The assistant is also able to explain all sorts of different functions. In the next step up from the in-car, owners’ manuals now quite common (both BMW and Volvo have them), the assistant can be asked questions like: “How does the high beam assistant work?”
It can also provide status updates of the car with regards to fuel and oil levels and help to answer a range of other questions. It can also activate a range of functions to enhance well-being. For instance, “Hey BMW, I feel tired” triggers a programme that adjusts the lighting mood, music and temperature to make the driver feel more awake.
It can log frequent destinations, find available parking spaces, provide traffic information and, much like the Calendar function on Apple iDevices, remind the driver when to set off for an appointment. The assistant’s integration with Microsoft Office 365 and Skype for Business is claimed to transform the X7 into a voice-controlled mobile office which can enable the driver to join teleconferences when required with one press of the iDrive controller.
With the driver’s consent, passengers can connect their smartphones to the car using the connected command function and then use it to control functions such as navigation, climate control or on-board entertainment.
The intelligent personal assistant comes with a three-year subscription that starts with vehicle build and is supplemented by the live cockpit professional (fully digital, high resolution information display behind the steering wheel plus a central control display both with 12.3in screens; also includes adaptive navigation and 20Gb hard-drive-based multimedia system) and the latest version seven of BMW’s operating system.
This OS offers drivers more ways to customise the system to their own preferences: even the vehicle mock-up on the display matches the model colour and equipment line. In the main menu on the centre display, the driver can configure up to 10 home pages, each showing two to four widgets with live content. The graphics adapt depending on the operating method and the voice control system (based on natural language understanding) is claimed to be better. The standard gesture control now works with two extra gestures, for a total to seven. The driver can choose control from the iDrive controller, steering wheel controls, touch, voice or gesture control.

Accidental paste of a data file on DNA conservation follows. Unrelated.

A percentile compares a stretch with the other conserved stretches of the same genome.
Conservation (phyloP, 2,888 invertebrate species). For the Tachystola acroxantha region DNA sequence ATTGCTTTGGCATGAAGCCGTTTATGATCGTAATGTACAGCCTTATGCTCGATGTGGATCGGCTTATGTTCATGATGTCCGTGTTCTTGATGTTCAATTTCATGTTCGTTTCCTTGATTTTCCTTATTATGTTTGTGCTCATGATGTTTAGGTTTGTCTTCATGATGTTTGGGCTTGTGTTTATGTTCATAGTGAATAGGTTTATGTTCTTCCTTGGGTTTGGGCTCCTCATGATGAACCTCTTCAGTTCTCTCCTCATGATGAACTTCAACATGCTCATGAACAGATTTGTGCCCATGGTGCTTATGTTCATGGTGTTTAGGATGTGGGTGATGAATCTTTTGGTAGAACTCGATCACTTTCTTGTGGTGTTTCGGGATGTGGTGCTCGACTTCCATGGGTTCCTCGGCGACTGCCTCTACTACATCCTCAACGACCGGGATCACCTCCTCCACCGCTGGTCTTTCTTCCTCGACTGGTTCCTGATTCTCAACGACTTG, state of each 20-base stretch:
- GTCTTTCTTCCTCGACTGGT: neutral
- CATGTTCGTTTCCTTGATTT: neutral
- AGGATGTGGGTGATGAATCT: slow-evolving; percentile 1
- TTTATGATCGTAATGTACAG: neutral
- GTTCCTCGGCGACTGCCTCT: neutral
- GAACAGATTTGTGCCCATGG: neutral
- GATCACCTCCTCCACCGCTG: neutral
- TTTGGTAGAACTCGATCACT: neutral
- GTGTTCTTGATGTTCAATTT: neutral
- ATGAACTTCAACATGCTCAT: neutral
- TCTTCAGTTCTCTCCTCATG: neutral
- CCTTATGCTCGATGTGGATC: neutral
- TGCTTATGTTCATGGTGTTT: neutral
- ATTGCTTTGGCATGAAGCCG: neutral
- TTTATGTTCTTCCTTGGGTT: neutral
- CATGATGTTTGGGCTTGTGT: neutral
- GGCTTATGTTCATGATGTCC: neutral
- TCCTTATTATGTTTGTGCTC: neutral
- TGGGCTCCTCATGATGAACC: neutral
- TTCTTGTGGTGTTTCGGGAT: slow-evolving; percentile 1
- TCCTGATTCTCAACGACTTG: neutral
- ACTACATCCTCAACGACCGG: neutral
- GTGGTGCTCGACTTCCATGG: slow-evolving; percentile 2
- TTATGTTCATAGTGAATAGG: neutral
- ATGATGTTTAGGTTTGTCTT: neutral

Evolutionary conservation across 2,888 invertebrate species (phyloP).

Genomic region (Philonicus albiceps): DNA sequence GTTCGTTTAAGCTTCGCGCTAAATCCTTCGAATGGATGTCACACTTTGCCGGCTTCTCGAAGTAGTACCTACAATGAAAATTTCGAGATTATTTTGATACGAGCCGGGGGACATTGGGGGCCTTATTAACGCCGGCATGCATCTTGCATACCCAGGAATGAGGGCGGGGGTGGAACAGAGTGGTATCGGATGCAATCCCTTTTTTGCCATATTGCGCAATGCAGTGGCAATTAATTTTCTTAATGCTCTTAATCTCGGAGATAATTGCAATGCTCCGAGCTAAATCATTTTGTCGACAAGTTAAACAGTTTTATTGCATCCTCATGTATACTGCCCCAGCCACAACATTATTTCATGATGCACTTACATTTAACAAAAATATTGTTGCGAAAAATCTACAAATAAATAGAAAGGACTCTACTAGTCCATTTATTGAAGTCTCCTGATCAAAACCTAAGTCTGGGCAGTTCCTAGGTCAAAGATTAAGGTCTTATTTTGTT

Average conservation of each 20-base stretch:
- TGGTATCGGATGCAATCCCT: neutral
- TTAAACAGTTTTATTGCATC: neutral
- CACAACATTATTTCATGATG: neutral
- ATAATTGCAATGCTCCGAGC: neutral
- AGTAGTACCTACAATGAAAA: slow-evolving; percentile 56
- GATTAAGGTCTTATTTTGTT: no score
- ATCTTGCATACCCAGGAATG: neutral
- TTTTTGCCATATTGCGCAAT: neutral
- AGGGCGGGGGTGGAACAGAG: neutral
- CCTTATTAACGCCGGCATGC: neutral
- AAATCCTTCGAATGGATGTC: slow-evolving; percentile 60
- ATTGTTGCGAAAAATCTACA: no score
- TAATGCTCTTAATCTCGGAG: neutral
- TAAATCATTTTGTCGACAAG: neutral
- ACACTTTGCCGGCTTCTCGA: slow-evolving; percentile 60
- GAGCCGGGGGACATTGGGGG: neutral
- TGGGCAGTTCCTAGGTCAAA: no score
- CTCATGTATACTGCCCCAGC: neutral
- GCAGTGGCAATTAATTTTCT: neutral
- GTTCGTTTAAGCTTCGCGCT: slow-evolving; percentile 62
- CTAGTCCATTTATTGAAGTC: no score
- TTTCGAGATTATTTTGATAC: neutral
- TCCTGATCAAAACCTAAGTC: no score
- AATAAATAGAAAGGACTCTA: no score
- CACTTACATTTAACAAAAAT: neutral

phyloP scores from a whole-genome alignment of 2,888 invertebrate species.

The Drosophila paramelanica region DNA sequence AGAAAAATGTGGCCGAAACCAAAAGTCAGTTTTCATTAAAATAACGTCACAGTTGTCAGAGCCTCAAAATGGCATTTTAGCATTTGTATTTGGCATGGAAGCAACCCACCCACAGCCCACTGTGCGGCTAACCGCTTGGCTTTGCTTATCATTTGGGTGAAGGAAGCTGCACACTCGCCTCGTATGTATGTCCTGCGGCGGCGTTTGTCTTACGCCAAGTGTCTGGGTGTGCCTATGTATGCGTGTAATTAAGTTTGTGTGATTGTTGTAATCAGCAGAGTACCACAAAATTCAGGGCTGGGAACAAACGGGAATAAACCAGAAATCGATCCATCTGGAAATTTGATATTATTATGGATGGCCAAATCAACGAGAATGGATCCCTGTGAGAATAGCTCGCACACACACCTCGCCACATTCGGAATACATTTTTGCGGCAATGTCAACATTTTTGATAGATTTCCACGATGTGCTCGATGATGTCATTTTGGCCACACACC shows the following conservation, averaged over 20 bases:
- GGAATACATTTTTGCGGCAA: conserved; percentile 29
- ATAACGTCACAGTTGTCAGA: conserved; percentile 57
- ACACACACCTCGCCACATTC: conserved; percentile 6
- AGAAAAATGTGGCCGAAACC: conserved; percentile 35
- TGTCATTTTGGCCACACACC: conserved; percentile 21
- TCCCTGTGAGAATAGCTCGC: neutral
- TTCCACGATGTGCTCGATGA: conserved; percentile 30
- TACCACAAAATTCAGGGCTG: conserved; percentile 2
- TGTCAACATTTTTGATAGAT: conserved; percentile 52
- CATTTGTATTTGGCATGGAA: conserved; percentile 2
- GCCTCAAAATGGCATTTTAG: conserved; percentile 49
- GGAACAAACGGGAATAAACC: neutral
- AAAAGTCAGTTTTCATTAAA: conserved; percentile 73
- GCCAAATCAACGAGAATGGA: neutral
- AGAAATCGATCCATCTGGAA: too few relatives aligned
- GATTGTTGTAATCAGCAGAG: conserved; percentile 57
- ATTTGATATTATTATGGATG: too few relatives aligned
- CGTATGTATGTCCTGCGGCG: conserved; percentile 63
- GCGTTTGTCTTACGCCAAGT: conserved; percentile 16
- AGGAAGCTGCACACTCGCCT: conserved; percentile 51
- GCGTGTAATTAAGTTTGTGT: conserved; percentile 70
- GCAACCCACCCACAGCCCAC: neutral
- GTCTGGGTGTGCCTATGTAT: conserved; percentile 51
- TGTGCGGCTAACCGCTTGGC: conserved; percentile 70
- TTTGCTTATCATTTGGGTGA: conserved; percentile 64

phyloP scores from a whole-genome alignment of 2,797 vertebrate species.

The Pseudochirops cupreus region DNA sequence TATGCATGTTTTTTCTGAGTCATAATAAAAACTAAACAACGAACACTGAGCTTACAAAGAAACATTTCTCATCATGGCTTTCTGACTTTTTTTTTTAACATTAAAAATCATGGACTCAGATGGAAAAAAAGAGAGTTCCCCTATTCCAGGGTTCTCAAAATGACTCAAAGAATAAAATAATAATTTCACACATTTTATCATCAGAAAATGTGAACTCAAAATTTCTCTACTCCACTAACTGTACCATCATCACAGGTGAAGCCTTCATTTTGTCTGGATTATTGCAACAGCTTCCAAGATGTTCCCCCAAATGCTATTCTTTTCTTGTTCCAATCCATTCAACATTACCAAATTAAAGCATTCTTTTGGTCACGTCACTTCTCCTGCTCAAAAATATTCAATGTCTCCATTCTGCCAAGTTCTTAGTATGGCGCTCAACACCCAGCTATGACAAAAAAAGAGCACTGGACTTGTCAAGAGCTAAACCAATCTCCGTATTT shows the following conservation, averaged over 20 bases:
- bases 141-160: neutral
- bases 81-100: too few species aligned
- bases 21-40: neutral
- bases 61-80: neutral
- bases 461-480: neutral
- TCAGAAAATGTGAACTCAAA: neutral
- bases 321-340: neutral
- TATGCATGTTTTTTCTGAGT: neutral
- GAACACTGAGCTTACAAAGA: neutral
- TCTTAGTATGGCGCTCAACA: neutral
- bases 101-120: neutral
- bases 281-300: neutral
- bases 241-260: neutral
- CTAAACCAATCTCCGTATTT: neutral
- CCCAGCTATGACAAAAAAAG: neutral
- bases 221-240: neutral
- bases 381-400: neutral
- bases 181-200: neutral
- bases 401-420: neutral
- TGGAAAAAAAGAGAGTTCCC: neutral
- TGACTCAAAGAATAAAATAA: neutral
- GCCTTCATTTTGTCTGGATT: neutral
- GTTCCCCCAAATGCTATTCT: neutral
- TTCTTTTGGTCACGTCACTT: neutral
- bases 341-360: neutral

The BMW Digital Key employs Near Field Communication (NFC) to allow the SUV to be locked and unlocked from a compatible smartphone. Holding the smartphone up to the door handle opens the car and, once inside, the engine can be started as soon as the phone has been placed in the wireless charging or smartphone tray. Accessible via the BMW Connected app, the digital key is claimed to offer unrivalled flexibility as the driver can share it with up to five other people. The key is available for NFC-capable Samsung Galaxy smartphones running Android 8.1 and above or drivers customers can use the key card which comes with the vehicle.
Connected Navigation offers a range of digital services to make route planning both in the car and away from it, much easier. With this new technology drivers can send destinations from the connected app straight to the car’s navigation system and the most important destinations will be stored, meaning important addresses can be accessed from any device at any time. A new feature is the parking space assistant, which proposes various parking options to the driver before the destination is reached. This service includes information on the nearest multi-storey car park as well as suggesting routes offering a good chance of finding a parking spot close to the destination. The existing on-street parking information has also been incorporated into the scope of functions that form connected navigation.
Apple CarPlay is also standard for a one year subscription. After this, owners can extend the service based on their needs for one, three or vehicle lifetime periods.
New or existing services can be added at any time. In future, customers will be able to download additional digital services from the ConnectedDrive store and install them using remote software upgrade. Services can be booked in this way for various periods of time to suit customer requirements.